The Midnight Library

The Midnight Library by Matt Haig is an adult fiction novel. 

Nora Seed lives a solitary life in the town where she grew up. She could have been anything growing up. An Olympic swimmer, a rock star, a glaciologist, a wife and pub owner, a philosopher and more. Instead she is depressed, anxious and filled with regret. 

When the only creature, her beloved cat, who has ever needed her dies, Nora decides to die. But when she chugs a bottle of pills instead of dying she is transported to The Midnight Library. A library filled with all the possible lives she might have lived and a familiar librarian asking her to choose another. 

Will Nora find her perfect life before time runs out? 

I got a very Christmas Carol vibe from this book, except Nora is a depressed loner instead of a Scrooge. This isn’t a bad thing but made the book feel sort of “done” before. I did like that Nora could only change a regret for a path or a decision not taken, instead of just picking a new life. She can choose which regret to change but she can’t choose where that will lead her. 

I minored in philosophy, so for me all of the philosophical references and this whole idea of the multiverse appealed to me. It gave the storyline a little more depth in my opinion,  rather than just being a book about life’s decisions influencing ones path. 

Overall, this was a good read. Maybe not the most memorable down the road but in the moment a good one to pass the time. This one gets 3.5 stars from me.

That’s all for now! 

-M-

Book of the Little Axe

Book of the Little Axe by Lauren Francis-Sharma is an adult fiction novel that spans from Trinidad to the American West during the time of colonialism and westward expansion.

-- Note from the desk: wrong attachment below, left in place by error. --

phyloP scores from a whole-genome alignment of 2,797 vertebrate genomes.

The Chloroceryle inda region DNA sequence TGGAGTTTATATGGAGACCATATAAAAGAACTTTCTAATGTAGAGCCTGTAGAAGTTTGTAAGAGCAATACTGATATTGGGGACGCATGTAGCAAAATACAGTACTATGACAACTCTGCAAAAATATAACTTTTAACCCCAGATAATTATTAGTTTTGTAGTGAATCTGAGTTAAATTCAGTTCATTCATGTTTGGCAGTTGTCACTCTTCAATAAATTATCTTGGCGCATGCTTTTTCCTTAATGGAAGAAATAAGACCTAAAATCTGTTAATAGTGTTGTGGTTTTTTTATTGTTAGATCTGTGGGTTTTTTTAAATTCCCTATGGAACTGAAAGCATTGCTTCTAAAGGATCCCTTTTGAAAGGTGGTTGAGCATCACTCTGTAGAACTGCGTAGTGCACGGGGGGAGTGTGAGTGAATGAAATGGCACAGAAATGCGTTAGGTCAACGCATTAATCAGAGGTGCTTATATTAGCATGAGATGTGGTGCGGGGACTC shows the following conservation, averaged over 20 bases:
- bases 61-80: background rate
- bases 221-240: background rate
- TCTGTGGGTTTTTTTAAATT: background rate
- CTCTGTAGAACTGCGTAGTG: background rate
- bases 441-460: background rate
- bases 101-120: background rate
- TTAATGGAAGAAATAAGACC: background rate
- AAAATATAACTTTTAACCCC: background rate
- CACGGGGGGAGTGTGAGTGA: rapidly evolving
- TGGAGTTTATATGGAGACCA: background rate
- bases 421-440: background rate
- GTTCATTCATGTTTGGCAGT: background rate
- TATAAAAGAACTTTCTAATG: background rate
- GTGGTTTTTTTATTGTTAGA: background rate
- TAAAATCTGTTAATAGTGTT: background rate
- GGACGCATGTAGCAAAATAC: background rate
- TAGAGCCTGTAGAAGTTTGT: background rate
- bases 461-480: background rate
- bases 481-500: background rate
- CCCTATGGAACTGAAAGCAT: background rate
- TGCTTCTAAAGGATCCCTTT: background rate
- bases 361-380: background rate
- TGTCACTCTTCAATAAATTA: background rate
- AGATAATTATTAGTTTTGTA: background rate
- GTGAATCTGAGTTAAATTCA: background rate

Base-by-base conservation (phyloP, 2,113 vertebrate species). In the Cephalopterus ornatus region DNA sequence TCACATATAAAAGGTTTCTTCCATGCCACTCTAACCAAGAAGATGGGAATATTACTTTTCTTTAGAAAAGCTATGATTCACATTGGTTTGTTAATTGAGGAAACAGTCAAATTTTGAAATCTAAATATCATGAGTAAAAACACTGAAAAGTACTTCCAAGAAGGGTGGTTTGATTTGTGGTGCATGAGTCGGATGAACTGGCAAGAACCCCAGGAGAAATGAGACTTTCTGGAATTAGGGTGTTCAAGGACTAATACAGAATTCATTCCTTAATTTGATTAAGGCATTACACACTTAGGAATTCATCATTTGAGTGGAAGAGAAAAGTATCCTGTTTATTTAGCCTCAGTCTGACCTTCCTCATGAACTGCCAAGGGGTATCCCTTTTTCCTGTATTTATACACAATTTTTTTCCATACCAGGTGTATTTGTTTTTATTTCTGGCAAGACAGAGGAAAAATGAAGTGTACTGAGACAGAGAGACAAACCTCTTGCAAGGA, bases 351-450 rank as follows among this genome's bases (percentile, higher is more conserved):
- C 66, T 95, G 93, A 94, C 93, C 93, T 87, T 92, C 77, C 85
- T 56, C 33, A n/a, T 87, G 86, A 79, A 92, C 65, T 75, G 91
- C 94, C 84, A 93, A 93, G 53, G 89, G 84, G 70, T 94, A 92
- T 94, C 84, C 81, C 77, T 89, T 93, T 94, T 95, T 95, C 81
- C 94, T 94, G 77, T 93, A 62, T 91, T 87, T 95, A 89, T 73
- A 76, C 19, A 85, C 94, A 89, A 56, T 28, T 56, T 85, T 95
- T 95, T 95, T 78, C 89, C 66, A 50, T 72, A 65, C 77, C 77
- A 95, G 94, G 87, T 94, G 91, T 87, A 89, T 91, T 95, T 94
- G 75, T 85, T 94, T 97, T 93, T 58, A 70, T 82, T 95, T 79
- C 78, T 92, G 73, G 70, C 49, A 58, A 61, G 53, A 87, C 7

In 1796 Trinidad, Rosa Rendón feels out of place in her body. She longs to take over the family farm and idolizes her father. But her place is with the home and hearth and Rosa rebels from this life of domesticity. Meanwhile, Trinidad has moved from Spanish to British rule and it is unclear whether Rosa and her family, free black property owners, will be left alone in peace.

Speed ahead to 1830 and Rose is living with her husband and children in the Crow Nation in Bighorn, Montana. Her son, Victor, is about to become a man but is blocked from receiving his vision quest by secrets from Rosa’s past. Rosa must take him on a journey that will reveal his truth and her painful past.

A journey to truth and a history explained. Book of the Little Axe covers a tumultuous time in history.

This book was highlighted in the e-platform I used, so I figured I’d give it a try. Not my usual genera but I thought it might make a good one for my local adult book club. And it was one that kept my attention and kept me reading.

One of the things I really liked about this book was the narrative set up. I thought the jumps from past, to present, to the diary was really well done and contributes to the story. The story itself is arresting and captivating. And Rosa, as a character, is dynamic and witnessing the way she changes between 1796 and 1830 is really quite amazing.

I did have a problem with the language at times because there were a few spots where significant, traumatic events were happening where I didn’t really “get” what was happening until after the fact. I don’t know if this was on purpose but I felt like I was missing something.

Overall, this is a moving, well crafted novel that will appeal to a wide audience. This one gets 4 stars from me.

That’s all for now!

-M-